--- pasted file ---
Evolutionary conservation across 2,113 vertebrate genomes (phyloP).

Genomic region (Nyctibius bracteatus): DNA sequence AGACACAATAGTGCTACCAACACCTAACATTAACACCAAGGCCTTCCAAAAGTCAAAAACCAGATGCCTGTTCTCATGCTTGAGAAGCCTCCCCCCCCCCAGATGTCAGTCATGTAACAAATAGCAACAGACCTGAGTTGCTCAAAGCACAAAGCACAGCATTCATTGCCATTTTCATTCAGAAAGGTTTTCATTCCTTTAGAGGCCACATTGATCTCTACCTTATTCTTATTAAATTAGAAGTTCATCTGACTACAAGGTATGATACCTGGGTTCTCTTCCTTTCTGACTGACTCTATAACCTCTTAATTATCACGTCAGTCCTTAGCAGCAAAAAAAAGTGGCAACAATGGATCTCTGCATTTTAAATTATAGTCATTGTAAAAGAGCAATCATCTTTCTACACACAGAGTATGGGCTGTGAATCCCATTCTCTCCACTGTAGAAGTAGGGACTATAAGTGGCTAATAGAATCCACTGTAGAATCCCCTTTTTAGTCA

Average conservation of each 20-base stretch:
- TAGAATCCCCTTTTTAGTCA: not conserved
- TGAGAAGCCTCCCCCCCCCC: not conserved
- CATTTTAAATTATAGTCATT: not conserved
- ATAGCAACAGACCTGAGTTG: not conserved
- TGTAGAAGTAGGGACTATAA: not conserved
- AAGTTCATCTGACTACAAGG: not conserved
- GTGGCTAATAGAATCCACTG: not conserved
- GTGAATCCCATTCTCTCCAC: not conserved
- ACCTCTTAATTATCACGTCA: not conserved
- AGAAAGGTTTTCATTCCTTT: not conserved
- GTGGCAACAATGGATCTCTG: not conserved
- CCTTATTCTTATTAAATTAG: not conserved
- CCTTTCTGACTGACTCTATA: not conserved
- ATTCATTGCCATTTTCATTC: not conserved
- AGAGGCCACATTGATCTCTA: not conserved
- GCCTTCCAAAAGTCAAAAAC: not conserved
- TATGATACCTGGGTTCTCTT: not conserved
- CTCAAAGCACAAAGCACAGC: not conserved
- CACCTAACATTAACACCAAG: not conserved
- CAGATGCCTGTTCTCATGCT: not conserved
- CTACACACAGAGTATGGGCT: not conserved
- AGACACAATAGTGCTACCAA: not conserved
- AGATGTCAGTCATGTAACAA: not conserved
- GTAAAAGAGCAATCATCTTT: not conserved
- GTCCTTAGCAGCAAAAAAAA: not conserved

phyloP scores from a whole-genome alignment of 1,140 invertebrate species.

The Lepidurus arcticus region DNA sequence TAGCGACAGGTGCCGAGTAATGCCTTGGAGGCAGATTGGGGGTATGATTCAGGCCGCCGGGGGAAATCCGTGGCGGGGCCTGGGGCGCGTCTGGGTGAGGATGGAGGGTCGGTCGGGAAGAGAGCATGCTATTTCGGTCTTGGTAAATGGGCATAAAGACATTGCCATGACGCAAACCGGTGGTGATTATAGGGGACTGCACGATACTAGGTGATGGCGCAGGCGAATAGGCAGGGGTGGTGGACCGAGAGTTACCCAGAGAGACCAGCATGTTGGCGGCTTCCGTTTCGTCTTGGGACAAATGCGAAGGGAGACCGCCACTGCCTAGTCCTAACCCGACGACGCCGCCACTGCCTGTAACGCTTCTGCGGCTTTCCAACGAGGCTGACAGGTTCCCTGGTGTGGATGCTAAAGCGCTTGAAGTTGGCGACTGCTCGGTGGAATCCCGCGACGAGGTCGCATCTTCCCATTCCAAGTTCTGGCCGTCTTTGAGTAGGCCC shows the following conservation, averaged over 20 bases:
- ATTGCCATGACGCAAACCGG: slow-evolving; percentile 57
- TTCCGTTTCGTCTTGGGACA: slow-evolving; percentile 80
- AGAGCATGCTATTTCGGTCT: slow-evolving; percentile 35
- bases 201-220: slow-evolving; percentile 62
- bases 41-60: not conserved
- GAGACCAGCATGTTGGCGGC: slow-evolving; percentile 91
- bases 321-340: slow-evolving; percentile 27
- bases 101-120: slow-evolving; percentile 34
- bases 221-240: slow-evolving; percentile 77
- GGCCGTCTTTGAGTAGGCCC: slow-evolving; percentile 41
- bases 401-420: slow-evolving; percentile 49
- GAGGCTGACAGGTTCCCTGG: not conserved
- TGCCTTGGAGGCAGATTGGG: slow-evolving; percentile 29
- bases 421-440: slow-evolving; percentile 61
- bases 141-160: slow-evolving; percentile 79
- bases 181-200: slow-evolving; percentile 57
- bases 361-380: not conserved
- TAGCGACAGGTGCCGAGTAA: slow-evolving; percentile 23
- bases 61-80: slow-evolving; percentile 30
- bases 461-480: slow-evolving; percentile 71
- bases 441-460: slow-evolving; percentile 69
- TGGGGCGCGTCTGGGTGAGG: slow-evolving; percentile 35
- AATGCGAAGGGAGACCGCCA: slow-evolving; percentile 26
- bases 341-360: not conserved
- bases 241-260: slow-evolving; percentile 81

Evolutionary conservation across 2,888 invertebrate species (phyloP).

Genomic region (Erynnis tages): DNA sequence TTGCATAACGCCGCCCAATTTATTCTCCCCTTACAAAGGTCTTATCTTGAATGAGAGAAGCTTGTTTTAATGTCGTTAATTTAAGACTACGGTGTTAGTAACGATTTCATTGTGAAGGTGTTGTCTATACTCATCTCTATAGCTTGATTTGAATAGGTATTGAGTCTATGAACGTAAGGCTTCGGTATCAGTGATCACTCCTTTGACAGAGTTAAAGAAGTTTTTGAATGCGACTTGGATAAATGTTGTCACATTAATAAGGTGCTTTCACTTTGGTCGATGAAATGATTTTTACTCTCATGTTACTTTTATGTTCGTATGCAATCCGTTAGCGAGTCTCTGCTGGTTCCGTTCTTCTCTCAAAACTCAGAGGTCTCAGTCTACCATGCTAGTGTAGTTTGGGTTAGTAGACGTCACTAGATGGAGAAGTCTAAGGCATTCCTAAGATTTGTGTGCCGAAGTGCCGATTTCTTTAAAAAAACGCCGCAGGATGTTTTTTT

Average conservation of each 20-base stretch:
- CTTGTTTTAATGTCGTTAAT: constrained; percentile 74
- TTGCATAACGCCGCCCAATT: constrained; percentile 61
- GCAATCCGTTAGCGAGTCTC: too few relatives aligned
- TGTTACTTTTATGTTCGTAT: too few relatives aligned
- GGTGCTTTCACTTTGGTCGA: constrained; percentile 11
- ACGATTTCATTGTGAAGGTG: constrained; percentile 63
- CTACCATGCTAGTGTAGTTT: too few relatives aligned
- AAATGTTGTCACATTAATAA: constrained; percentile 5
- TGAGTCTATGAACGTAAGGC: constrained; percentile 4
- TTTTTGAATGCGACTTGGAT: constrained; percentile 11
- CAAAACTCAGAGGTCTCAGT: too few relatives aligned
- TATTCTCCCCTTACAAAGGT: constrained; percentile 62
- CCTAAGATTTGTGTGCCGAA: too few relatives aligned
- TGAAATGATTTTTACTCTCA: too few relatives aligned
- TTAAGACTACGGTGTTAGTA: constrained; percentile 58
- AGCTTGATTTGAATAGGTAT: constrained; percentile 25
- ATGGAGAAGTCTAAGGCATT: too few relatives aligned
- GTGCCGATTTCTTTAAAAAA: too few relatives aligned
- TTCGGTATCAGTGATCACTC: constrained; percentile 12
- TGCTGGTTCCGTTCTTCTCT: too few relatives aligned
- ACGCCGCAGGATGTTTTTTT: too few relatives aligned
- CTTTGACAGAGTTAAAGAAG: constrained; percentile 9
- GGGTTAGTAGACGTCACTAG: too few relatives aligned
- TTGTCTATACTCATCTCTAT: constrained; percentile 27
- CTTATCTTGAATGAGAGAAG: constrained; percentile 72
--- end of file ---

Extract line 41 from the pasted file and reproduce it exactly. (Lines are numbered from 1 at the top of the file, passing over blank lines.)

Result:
- bases 401-420: slow-evolving; percentile 49